This post is based on discussions with boards.ie Commuting and Transport forum posters and the Galway Cycling campaign.
Minister Donohoe publishes new ‘Guidelines for Setting and Managing Speed Limits’ Thursday 19 March 2015
New Urban ‘Slow Zones’ (30km/h) for housing estates
Local Authorities and community groups are encouraged to consider the implementation of ‘Slow Zones’ in self-contained areas that consist of local roads with low traffic volumes and minimal through traffic. It is envisaged that each such zone should be a self-enforcing, reduced-speed area with speed bumps, markings or other traffic calming treatments as required. They should be developed and implemented as a local authority supported, community based approach to reduce the speed limit to 30 km/h and to add safety measures within a select area in order to change driver behaviour. The ultimate goal of a ‘Slow Zone’ is to lower the incidence and severity of crashes and to enhance quality of life. New signage is also being unveiled tomorrow to support Slow Zones.
No. 17847. European Agreement Supplementing The Convention On Road Traffic Opened For Signature At Vienna On 8 November 1968. Concluded At Geneva On 1 May 197
Article 27 bis
The aim of establishing special rules applicable to "residential areas" is to facilitate the coexistence of drivers and pedestrians on roads where there is little traffic, thus improving social contacts between local residents and improving pedestrian safety by making special arrangements to this effect, notably by eliminating the conventional distinction between carriageway and pavement. Special rules which apply to "residential areas" signposted as such shall be known to drivers in international traffic.
"ARTICLE 27 bis
Special rules applicable to residential areas signposted as such
In residential areas, signposted as such:
(a) Pedestrians may make use of the road over its entire width. Games are allowed;
(b) Drivers shall proceed at very low speed , as specified by national legislation and which in no case should exceed 20 km (12 miles) per hour;
(c) Drivers shall not put pedestrians at risk nor behave in an obstructive manner. If necessary they shall stop;
(d) Pedestrians shall not impede vehicular traffic unnecessarily;
(e) Parking is forbidden except where allowed by parking signs;
(f) At intersections, road users emerging from a residential area shall give way to other road users, except when otherwise provided in domestic legislation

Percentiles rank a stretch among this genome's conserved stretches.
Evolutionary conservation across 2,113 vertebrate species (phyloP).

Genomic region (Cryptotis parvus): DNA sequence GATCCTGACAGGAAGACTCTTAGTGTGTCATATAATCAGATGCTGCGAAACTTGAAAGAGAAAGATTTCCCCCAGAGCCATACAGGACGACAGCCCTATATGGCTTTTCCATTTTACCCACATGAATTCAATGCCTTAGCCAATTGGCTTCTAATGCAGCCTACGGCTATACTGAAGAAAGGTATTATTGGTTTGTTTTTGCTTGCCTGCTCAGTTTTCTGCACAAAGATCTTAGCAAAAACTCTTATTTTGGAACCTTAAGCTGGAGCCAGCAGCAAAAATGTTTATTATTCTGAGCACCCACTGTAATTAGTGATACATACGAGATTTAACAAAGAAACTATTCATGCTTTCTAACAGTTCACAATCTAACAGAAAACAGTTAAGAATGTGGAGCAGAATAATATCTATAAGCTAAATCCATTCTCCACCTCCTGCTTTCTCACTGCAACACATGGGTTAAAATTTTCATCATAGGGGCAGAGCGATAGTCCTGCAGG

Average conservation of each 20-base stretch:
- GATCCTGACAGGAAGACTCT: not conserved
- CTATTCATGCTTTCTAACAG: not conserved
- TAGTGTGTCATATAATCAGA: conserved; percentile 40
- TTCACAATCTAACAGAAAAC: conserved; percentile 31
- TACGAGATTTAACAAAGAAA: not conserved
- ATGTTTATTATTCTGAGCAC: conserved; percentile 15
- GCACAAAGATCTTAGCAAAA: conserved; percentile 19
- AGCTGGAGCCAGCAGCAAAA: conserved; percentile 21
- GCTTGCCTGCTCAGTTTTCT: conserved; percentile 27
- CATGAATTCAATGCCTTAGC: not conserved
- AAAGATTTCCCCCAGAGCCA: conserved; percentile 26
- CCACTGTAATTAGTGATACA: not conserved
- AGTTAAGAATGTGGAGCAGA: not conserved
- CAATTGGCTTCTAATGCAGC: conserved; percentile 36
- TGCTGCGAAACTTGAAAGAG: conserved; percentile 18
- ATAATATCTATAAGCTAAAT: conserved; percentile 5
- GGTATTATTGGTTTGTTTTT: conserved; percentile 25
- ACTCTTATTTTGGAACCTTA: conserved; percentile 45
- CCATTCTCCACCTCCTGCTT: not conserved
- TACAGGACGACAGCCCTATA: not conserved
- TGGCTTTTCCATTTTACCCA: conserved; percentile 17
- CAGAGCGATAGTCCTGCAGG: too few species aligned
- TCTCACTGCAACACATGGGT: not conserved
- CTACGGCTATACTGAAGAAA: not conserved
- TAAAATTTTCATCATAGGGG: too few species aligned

So why are the government/council using the symbol for 30kph zones with no pedestrian priority?
In the Road Safety Authority announcement of these new s Rural Speed Limits launched at the same time it says.
This new sign is a ‘black circle with diagonal which is in use internationally under the Vienna signage convention
isn't it strange that state body cites the UN Vienna Convention on Road Signs and Signals one minute and ignores it the next. This seems to be idea from the department marketeers rather then road traffic designers.
Up until the recent Rural Speed limit/Slow zone announcement, councils were using the "Children at play" warning sign, which is appropriate because despite children often playing on roads they are not supposed to, hopefully 30kph limits will help everybody's reaction time, and lessen any injury or death.
Sign W 142, Children Crossing
Traffic signs manual 2010 Chapter 6 warning signs
Sign W 142, Children Crossing, may be used to alert drivers to the danger of children crossing roads in residential areas other than at schools and playgrounds. The sign should be provided only in towns and villages, on roads of a primarily residential character with continuous housing frontage. The sign may also be provided at the
entrances to housing estates from main traffic routes.
Galway Cycling explains it, and wrote to the Minister requesting he not misuse the signs. Jake’s Legacy – Update law or drop confusing and contradictory road sign
Minister Donohoe publishes new ‘Guidelines for Setting and Managing Speed Limits’ RSA.ie 19 March 2015
Speed Limits Review body publishes report & recommends new appeals system DTTA 2013